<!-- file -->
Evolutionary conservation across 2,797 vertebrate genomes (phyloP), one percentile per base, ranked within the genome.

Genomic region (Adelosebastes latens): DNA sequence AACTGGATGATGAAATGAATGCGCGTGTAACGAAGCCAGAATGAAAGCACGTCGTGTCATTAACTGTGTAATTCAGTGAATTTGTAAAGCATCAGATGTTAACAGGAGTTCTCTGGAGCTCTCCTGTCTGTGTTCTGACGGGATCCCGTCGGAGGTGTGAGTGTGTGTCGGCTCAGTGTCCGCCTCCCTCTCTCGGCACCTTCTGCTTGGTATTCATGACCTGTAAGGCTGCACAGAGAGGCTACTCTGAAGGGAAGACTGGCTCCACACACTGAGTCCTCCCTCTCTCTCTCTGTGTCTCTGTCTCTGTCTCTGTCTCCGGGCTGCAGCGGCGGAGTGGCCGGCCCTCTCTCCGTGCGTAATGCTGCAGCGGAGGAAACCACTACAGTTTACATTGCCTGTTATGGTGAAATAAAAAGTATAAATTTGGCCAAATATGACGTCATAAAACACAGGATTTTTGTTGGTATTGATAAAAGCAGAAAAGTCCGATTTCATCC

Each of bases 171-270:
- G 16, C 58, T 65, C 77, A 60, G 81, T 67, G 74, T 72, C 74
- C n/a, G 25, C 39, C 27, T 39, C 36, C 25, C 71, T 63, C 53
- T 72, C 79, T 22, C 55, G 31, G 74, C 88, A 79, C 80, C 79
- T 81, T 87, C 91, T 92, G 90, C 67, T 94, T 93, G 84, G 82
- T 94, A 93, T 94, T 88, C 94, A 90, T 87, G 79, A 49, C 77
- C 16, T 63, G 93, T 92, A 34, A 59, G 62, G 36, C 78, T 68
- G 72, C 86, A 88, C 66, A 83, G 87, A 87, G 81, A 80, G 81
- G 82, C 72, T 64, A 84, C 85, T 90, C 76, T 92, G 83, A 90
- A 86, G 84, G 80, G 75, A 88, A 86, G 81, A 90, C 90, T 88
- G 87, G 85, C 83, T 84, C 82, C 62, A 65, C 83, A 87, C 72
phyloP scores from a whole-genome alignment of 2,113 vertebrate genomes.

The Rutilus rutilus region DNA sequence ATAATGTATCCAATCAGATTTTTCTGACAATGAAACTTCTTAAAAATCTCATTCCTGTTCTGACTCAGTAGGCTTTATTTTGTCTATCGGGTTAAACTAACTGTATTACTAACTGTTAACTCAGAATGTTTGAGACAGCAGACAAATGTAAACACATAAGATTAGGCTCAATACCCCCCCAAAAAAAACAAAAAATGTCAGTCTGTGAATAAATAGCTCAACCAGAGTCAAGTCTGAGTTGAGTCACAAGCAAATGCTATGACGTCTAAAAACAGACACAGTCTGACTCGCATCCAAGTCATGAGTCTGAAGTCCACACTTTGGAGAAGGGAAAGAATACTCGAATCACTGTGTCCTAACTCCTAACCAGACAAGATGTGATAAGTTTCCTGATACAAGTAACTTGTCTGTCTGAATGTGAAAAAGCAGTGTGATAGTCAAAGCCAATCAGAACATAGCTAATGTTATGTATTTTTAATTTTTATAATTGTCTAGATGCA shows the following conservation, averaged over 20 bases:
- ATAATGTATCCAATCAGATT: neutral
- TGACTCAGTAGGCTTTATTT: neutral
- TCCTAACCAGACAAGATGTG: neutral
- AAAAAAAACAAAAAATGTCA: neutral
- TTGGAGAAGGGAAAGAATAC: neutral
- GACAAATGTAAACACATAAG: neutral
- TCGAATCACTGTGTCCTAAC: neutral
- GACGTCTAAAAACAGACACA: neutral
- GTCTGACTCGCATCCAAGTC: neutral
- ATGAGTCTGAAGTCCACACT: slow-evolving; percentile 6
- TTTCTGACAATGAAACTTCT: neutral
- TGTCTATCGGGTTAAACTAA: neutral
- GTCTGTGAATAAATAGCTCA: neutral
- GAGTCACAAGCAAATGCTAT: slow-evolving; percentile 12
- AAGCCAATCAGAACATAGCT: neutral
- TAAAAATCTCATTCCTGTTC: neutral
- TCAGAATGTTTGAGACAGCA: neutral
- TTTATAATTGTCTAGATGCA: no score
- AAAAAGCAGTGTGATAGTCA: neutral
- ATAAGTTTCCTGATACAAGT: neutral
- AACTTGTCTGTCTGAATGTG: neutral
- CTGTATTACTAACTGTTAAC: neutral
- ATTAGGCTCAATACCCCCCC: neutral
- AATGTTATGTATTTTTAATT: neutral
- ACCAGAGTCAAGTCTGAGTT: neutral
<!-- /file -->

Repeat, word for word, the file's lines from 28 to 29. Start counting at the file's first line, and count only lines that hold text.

- GTCTGTGAATAAATAGCTCA: neutral
- GAGTCACAAGCAAATGCTAT: slow-evolving; percentile 12